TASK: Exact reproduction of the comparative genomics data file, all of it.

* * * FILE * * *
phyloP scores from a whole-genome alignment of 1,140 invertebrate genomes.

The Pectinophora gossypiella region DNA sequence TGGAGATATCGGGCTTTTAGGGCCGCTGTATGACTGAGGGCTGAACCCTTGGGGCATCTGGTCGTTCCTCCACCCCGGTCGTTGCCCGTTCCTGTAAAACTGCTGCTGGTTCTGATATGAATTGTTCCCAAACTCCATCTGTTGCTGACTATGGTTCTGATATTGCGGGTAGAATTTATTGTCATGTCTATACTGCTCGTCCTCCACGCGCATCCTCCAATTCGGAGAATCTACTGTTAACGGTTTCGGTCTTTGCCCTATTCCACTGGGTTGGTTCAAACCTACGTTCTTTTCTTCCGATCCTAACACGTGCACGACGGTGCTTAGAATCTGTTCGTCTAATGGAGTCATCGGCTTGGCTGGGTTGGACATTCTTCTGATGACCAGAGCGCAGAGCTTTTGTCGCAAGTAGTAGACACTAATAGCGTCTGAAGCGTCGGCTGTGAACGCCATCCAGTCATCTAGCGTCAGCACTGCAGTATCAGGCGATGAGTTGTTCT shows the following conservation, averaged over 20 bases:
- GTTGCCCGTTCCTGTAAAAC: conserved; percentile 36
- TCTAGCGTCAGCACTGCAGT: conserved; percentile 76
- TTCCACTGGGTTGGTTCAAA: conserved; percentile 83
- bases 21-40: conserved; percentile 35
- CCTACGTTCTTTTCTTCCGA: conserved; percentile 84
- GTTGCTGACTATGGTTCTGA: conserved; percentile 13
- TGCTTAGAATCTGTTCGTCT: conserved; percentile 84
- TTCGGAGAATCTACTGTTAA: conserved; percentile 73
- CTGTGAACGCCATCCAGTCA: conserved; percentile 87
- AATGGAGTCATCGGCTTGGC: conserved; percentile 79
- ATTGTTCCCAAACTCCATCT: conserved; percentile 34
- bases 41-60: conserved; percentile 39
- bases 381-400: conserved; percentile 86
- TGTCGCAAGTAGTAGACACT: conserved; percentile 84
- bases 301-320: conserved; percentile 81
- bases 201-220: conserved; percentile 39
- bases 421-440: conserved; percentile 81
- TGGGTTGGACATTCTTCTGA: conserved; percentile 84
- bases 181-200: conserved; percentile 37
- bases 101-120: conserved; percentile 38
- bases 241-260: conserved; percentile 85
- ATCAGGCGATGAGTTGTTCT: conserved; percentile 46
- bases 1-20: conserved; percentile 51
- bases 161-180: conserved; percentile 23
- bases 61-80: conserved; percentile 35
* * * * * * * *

phyloP scores from a whole-genome alignment of 1,140 invertebrate genomes.

The Pectinophora gossypiella region DNA sequence TGGAGATATCGGGCTTTTAGGGCCGCTGTATGACTGAGGGCTGAACCCTTGGGGCATCTGGTCGTTCCTCCACCCCGGTCGTTGCCCGTTCCTGTAAAACTGCTGCTGGTTCTGATATGAATTGTTCCCAAACTCCATCTGTTGCTGACTATGGTTCTGATATTGCGGGTAGAATTTATTGTCATGTCTATACTGCTCGTCCTCCACGCGCATCCTCCAATTCGGAGAATCTACTGTTAACGGTTTCGGTCTTTGCCCTATTCCACTGGGTTGGTTCAAACCTACGTTCTTTTCTTCCGATCCTAACACGTGCACGACGGTGCTTAGAATCTGTTCGTCTAATGGAGTCATCGGCTTGGCTGGGTTGGACATTCTTCTGATGACCAGAGCGCAGAGCTTTTGTCGCAAGTAGTAGACACTAATAGCGTCTGAAGCGTCGGCTGTGAACGCCATCCAGTCATCTAGCGTCAGCACTGCAGTATCAGGCGATGAGTTGTTCT shows the following conservation, averaged over 20 bases:
- GTTGCCCGTTCCTGTAAAAC: conserved; percentile 36
- TCTAGCGTCAGCACTGCAGT: conserved; percentile 76
- TTCCACTGGGTTGGTTCAAA: conserved; percentile 83
- bases 21-40: conserved; percentile 35
- CCTACGTTCTTTTCTTCCGA: conserved; percentile 84
- GTTGCTGACTATGGTTCTGA: conserved; percentile 13
- TGCTTAGAATCTGTTCGTCT: conserved; percentile 84
- TTCGGAGAATCTACTGTTAA: conserved; percentile 73
- CTGTGAACGCCATCCAGTCA: conserved; percentile 87
- AATGGAGTCATCGGCTTGGC: conserved; percentile 79
- ATTGTTCCCAAACTCCATCT: conserved; percentile 34
- bases 41-60: conserved; percentile 39
- bases 381-400: conserved; percentile 86
- TGTCGCAAGTAGTAGACACT: conserved; percentile 84
- bases 301-320: conserved; percentile 81
- bases 201-220: conserved; percentile 39
- bases 421-440: conserved; percentile 81
- TGGGTTGGACATTCTTCTGA: conserved; percentile 84
- bases 181-200: conserved; percentile 37
- bases 101-120: conserved; percentile 38
- bases 241-260: conserved; percentile 85
- ATCAGGCGATGAGTTGTTCT: conserved; percentile 46
- bases 1-20: conserved; percentile 51
- bases 161-180: conserved; percentile 23
- bases 61-80: conserved; percentile 35